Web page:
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Old Monday 17th February 2020, 18:22   #69
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Pseudopipra

Quote:
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The mistaken manakin: a new genus-group name for Parus pipra Linnaeus, 1758 (Aves: Passeriformes: Pipridae)
GUY M. KIRWAN, NORMAND DAVID, STEVEN M. S. GREGORY, JAMES A. JOBLING, FRANK D. STEINHEIMER, GUILHERME RENZO ROCHA BRITO
Zootaxa Vol 4121, No 1 7 June 2016
http://dx.doi.org/10.11646/zootaxa.4121.1
Proposal (848) to SACC

Change the genus of White-crowned Manakin from Dixiphia to Pseudopipra
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Old Wednesday 25th March 2020, 19:59   #70
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Pseudopipra pipra

Jacob S. Berv, Leonardo Campagna, Teresa J. Feo, Ivandy Castro-Astor, Camila C. Ribas, Richard O. Prum, Irby J. Lovette. Genomic phylogeography of the White Crowned Manakin Pseudopipra pipra (Aves: Pipridae) illuminates a continental-scale radiation out of the Andes. bioRxiv, Posted July 24, 2019.
doi: https://doi.org/10.1101/713081

Abstract:

The complex landscape history of the Neotropics has generated opportunities for population isolation and subsequent diversification that place this region among the most species-rich in the world. Detailed phylogeographic studies are required to uncover the biogeographic histories of Neotropical taxa, to identify evolutionary correlates of diversity, and to reveal patterns of genetic connectivity, disjunction, and potential differentiation among lineages from different areas of endemism. The White-crowned Manakin (Pseudopipra pipra) is a small suboscine passerine bird that is broadly distributed through the subtropical rainforests of Central America, the lower montane cloud forests of the Andes from Colombia to central Peru, the lowlands of Amazonia and the Guianas, and the Atlantic forest of southeast Brazil. Pseudopipra is currently recognized as a single, polytypic biological species. We studied the effect of the historical and current Neotropical landscape on genetic and phenotypic differentiation within this species using genomic data derived from double digest restriction site associated DNA sequencing (ddRAD), and mitochondrial DNA. Our analyses identify five ancient clades, which encompass seventeen well-differentiated populations. Most of the breakpoints among populations coincide with physical barriers to gene flow previously associated with avian areas of endemism, and generally coincide with subspecies boundaries. The phylogenetic relationships among these populations imply a unique pattern of a montane Andean origin for the genus, with a subsequent expansion and radiation into the Amazonian lowlands. Analyses of genomic admixture demonstrate a complex history of introgression between some western Amazonian populations, which confound standard concatenated and coalescent phylogenetic analyses, and raise the possibility that a lineage in the western Napo area of endemism is of hybrid origin. Lastly, we analyze variation in vocal phenotypes in the context of our phylogeny and propose that Pseudopipra is a species-complex composed of 15-17 distinct species which have arisen in the last ∼2.5 Ma.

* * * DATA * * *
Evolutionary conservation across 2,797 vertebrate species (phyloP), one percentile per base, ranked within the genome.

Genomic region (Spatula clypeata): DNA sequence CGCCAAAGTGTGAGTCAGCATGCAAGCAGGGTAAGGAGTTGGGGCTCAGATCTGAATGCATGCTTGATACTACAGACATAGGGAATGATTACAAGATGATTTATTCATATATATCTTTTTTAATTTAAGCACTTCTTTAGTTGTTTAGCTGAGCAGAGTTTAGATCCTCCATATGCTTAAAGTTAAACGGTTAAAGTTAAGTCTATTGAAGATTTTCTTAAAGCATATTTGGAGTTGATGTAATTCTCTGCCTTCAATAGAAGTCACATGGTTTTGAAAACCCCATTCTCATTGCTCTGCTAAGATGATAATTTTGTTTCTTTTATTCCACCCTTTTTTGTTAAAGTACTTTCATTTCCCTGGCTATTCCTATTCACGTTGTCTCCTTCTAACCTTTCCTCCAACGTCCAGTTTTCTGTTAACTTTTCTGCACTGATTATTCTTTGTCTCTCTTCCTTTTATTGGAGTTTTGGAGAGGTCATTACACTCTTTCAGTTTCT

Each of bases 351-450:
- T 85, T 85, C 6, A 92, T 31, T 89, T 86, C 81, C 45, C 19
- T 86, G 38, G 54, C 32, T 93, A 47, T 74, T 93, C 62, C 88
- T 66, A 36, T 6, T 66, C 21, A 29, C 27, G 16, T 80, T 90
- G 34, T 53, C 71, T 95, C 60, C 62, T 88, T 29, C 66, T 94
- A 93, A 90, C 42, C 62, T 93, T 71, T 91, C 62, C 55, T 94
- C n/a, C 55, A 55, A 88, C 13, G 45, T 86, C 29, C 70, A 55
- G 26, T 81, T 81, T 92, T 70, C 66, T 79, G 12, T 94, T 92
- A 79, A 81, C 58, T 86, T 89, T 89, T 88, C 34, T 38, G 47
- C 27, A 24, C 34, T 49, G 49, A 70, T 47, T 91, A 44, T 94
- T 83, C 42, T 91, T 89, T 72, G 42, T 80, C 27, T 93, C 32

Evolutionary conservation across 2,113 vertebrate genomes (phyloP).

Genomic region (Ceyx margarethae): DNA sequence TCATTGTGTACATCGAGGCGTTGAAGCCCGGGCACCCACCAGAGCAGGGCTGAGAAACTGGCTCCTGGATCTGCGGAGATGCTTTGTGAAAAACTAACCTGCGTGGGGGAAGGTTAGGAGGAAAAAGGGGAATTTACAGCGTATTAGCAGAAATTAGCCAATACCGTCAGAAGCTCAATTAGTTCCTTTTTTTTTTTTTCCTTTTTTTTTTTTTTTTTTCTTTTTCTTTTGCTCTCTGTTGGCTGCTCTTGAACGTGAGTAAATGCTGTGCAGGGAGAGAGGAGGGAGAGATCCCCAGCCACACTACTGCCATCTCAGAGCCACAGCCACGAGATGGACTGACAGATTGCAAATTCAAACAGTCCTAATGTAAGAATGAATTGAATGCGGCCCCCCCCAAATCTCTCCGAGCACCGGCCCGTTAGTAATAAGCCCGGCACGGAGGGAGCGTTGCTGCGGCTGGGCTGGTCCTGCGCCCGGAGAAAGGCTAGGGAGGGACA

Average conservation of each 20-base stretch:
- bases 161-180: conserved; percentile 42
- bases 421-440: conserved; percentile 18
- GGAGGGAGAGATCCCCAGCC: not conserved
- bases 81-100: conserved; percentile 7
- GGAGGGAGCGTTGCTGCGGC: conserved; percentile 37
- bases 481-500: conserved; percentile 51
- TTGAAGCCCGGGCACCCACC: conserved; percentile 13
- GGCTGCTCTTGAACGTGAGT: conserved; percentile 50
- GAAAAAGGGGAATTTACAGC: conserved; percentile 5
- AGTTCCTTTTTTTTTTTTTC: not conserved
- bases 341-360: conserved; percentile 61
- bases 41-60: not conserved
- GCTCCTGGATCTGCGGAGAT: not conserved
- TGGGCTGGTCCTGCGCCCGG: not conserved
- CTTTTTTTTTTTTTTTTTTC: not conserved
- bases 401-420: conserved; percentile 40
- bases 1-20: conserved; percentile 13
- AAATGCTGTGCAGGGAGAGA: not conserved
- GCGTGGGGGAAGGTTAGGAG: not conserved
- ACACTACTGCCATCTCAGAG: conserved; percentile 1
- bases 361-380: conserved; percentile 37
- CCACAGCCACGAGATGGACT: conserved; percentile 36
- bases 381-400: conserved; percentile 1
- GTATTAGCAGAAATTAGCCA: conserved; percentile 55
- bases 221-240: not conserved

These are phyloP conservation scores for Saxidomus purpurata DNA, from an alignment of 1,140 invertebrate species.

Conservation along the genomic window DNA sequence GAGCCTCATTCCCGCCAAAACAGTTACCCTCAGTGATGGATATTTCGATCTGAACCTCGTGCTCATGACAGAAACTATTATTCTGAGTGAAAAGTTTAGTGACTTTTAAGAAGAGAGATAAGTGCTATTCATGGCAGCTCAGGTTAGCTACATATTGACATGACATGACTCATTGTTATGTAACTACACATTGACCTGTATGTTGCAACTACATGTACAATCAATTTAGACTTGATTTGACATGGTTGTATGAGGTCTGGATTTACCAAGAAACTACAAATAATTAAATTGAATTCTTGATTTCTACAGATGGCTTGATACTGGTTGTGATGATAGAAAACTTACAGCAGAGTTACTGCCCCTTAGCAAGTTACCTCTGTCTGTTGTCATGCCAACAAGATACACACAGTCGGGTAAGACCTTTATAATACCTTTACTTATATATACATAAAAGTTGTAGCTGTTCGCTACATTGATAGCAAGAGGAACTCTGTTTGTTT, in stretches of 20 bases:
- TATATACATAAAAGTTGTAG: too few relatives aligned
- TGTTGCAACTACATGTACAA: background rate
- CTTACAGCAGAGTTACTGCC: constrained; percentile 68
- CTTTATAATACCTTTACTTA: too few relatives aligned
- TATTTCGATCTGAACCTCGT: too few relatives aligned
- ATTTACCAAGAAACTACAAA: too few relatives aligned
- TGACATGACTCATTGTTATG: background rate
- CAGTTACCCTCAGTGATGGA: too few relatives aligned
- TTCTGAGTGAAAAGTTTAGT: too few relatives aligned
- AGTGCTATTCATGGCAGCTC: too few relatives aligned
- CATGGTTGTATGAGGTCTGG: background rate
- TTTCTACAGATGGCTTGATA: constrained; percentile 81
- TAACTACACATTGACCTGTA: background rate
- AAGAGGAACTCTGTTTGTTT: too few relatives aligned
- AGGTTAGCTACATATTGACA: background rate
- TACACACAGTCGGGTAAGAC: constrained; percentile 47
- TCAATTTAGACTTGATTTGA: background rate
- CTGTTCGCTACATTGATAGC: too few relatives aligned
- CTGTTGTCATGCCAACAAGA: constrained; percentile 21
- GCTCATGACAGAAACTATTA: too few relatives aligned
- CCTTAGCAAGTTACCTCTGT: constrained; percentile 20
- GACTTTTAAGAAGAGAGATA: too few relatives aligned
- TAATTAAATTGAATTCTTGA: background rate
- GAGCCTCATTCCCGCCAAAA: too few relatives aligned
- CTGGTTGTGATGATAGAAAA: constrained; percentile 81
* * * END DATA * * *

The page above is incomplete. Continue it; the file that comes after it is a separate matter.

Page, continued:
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Old Thursday 26th March 2020, 02:27   #71
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Yowser- need a detailed read through but bold proposal. Looks like they propose a minimum 8-way split!
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Old Yesterday, 04:06   #72
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Don't get too excited, Josh. This is the unreviewed manuscript (why on Earth would that be made public?!). It is fraught with many problems, not least of which was a very poor understanding of the taxonomy and biogeography of the complex, and was rejected by the journal. Haven't heard anything more about a re-submission anywhere.
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Old Yesterday, 17:09   #73
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Why wouldn't it be made public? Nothing too controversial about placing manuscripts on BioRxiv.
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Old Yesterday, 17:29   #74
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I don't know... If your manuscript is greatly flawed with simple issues, do you want the general public to see that? If it is rejected, or if the submission-to-publication time is particularly long with some journal, what is to stop some unscrupulous second party from simply lifting your idea or results and publishing them themselves? I can think of various reasons. It seems like waiting until the reviewed paper is accepted would be the time to release it publicly, if not *on the actual publication date*.
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Old Yesterday, 17:41   #75
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It's all a trade off. Sure, there may be issues with preprint manuscripts, that's totally normal. However there are many benefits. It allows for friendly review to improve the quality of the manuscript. They are given a DOI number and are citable, therefore preventing anyone 3rd parties from publishing the data under their own name. Finally, it is particularly useful for junior scientists such as masters students and PhD students who don't have the luxury of waiting months for the review process to add and demonstrate the presence of submission-ready manuscripts to CVs and for grant applications.